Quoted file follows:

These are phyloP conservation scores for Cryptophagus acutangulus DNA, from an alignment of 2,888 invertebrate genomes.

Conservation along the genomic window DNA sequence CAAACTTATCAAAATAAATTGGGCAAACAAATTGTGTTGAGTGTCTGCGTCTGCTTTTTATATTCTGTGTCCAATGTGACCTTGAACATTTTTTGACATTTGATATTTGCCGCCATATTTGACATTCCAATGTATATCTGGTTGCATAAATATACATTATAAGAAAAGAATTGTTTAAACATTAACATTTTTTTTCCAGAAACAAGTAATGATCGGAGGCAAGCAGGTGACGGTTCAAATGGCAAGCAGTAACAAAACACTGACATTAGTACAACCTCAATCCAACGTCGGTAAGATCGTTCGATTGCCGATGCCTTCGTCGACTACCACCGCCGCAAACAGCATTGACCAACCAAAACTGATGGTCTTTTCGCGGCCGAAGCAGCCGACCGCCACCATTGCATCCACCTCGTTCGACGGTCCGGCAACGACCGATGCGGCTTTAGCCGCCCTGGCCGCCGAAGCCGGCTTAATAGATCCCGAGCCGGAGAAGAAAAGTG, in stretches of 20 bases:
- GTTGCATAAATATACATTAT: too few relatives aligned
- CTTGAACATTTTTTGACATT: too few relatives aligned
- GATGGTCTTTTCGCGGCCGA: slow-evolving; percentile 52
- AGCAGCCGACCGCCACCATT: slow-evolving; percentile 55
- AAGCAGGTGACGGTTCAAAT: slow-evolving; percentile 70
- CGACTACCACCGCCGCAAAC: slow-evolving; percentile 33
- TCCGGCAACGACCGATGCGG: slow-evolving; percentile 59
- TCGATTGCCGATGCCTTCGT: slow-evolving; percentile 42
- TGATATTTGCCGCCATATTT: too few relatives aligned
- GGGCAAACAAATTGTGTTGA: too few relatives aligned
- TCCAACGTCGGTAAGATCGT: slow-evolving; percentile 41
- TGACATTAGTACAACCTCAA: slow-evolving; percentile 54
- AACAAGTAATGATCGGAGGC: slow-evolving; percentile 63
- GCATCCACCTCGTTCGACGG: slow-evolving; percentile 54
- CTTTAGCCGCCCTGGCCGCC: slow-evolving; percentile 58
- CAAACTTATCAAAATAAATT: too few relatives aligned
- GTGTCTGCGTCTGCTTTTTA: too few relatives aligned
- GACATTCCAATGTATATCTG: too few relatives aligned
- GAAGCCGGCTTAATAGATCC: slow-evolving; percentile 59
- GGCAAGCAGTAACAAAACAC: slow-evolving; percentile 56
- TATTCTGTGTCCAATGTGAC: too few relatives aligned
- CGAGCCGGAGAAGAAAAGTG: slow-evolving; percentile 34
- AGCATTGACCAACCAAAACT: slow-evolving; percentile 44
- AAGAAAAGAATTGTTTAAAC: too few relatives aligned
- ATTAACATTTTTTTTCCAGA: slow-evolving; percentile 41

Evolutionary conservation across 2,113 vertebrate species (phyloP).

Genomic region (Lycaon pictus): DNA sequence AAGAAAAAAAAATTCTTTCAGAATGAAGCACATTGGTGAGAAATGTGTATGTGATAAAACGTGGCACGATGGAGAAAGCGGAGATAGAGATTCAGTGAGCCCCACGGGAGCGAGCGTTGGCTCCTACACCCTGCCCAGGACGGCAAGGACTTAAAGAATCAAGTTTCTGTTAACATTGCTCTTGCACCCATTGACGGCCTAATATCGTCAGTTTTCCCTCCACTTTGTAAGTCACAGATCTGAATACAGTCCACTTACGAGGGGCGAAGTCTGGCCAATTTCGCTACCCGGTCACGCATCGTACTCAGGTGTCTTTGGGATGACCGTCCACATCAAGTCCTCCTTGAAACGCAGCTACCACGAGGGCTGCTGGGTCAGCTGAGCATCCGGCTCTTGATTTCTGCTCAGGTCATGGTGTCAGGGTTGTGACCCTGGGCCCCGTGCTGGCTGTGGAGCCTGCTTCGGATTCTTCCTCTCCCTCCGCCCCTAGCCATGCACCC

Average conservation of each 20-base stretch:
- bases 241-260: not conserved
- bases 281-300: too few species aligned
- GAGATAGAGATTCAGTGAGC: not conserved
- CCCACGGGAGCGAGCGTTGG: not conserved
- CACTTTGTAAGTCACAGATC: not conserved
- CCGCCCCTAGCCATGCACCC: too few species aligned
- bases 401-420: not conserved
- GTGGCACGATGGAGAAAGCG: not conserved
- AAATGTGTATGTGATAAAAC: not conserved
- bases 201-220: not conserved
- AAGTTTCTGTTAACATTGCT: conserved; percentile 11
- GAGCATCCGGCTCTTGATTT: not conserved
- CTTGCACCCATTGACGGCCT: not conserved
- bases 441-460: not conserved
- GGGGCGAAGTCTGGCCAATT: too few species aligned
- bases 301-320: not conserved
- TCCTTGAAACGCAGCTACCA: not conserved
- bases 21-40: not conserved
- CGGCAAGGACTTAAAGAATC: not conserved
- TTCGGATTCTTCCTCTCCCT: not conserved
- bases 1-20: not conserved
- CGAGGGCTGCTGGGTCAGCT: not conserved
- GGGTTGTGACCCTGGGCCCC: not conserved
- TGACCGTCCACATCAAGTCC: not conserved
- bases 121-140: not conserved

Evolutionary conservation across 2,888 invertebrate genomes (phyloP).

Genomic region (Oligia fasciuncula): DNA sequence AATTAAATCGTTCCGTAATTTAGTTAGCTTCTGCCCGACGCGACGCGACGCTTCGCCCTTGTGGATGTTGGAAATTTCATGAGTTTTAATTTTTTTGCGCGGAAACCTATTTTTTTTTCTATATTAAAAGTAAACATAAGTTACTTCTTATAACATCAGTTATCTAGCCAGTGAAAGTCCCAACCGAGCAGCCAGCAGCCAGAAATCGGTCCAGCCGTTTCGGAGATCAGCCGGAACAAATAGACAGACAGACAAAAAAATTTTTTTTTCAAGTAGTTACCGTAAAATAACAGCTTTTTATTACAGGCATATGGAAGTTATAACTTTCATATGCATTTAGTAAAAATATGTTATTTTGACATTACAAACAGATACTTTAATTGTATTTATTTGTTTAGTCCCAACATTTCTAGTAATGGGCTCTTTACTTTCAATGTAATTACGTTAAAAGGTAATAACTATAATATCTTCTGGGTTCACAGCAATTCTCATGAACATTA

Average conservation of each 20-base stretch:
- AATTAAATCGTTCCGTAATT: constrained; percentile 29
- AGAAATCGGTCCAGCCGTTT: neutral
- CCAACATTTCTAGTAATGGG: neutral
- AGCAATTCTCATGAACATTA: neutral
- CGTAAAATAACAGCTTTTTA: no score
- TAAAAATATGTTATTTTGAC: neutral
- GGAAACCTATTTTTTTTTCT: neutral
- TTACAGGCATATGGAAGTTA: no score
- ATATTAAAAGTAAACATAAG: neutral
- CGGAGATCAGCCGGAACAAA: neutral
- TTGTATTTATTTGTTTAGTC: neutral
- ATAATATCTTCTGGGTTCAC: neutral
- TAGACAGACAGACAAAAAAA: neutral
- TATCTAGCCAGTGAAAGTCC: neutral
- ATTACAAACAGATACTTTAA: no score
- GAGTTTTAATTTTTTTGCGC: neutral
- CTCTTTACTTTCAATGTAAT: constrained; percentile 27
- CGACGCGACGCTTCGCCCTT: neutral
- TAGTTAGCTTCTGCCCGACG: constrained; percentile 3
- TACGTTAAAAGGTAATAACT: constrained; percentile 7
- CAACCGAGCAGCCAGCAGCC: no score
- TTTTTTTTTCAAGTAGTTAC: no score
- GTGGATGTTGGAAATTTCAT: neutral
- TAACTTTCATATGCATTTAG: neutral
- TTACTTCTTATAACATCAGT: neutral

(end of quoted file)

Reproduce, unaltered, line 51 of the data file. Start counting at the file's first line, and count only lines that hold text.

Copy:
- bases 1-20: not conserved